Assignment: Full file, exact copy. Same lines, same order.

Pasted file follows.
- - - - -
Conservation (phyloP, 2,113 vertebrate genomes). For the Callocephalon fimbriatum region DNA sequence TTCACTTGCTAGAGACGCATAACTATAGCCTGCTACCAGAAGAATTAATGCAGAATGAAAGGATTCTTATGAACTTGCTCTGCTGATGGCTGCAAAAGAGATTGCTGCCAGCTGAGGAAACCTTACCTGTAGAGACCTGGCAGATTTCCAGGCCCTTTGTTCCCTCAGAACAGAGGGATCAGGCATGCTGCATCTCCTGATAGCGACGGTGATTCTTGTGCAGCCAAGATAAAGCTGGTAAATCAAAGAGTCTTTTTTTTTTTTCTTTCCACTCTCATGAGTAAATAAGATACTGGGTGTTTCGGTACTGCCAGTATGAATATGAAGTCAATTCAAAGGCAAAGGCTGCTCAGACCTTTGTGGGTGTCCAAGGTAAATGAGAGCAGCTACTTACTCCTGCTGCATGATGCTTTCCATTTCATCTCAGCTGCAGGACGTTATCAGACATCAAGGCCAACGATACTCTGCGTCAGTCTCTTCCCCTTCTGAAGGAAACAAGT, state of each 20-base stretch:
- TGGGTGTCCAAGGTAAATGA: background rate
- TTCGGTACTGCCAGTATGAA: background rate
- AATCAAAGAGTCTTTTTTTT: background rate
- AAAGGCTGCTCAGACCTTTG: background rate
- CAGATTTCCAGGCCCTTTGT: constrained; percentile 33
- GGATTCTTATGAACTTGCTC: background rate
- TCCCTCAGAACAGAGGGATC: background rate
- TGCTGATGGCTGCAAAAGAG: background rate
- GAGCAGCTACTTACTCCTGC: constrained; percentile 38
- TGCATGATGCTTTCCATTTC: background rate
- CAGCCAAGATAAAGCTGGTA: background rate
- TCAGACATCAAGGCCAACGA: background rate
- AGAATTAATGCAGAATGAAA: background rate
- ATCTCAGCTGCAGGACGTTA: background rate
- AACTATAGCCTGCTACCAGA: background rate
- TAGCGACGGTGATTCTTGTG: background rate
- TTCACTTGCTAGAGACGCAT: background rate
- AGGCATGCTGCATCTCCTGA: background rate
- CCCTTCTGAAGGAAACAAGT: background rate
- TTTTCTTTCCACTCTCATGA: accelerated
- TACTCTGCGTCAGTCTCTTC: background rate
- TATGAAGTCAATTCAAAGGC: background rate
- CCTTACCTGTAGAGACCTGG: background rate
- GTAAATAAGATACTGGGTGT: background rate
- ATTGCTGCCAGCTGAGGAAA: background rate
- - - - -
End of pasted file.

Conservation (phyloP, 2,113 vertebrate genomes). For the Callocephalon fimbriatum region DNA sequence TTCACTTGCTAGAGACGCATAACTATAGCCTGCTACCAGAAGAATTAATGCAGAATGAAAGGATTCTTATGAACTTGCTCTGCTGATGGCTGCAAAAGAGATTGCTGCCAGCTGAGGAAACCTTACCTGTAGAGACCTGGCAGATTTCCAGGCCCTTTGTTCCCTCAGAACAGAGGGATCAGGCATGCTGCATCTCCTGATAGCGACGGTGATTCTTGTGCAGCCAAGATAAAGCTGGTAAATCAAAGAGTCTTTTTTTTTTTTCTTTCCACTCTCATGAGTAAATAAGATACTGGGTGTTTCGGTACTGCCAGTATGAATATGAAGTCAATTCAAAGGCAAAGGCTGCTCAGACCTTTGTGGGTGTCCAAGGTAAATGAGAGCAGCTACTTACTCCTGCTGCATGATGCTTTCCATTTCATCTCAGCTGCAGGACGTTATCAGACATCAAGGCCAACGATACTCTGCGTCAGTCTCTTCCCCTTCTGAAGGAAACAAGT, state of each 20-base stretch:
- TGGGTGTCCAAGGTAAATGA: background rate
- TTCGGTACTGCCAGTATGAA: background rate
- AATCAAAGAGTCTTTTTTTT: background rate
- AAAGGCTGCTCAGACCTTTG: background rate
- CAGATTTCCAGGCCCTTTGT: constrained; percentile 33
- GGATTCTTATGAACTTGCTC: background rate
- TCCCTCAGAACAGAGGGATC: background rate
- TGCTGATGGCTGCAAAAGAG: background rate
- GAGCAGCTACTTACTCCTGC: constrained; percentile 38
- TGCATGATGCTTTCCATTTC: background rate
- CAGCCAAGATAAAGCTGGTA: background rate
- TCAGACATCAAGGCCAACGA: background rate
- AGAATTAATGCAGAATGAAA: background rate
- ATCTCAGCTGCAGGACGTTA: background rate
- AACTATAGCCTGCTACCAGA: background rate
- TAGCGACGGTGATTCTTGTG: background rate
- TTCACTTGCTAGAGACGCAT: background rate
- AGGCATGCTGCATCTCCTGA: background rate
- CCCTTCTGAAGGAAACAAGT: background rate
- TTTTCTTTCCACTCTCATGA: accelerated
- TACTCTGCGTCAGTCTCTTC: background rate
- TATGAAGTCAATTCAAAGGC: background rate
- CCTTACCTGTAGAGACCTGG: background rate
- GTAAATAAGATACTGGGTGT: background rate
- ATTGCTGCCAGCTGAGGAAA: background rate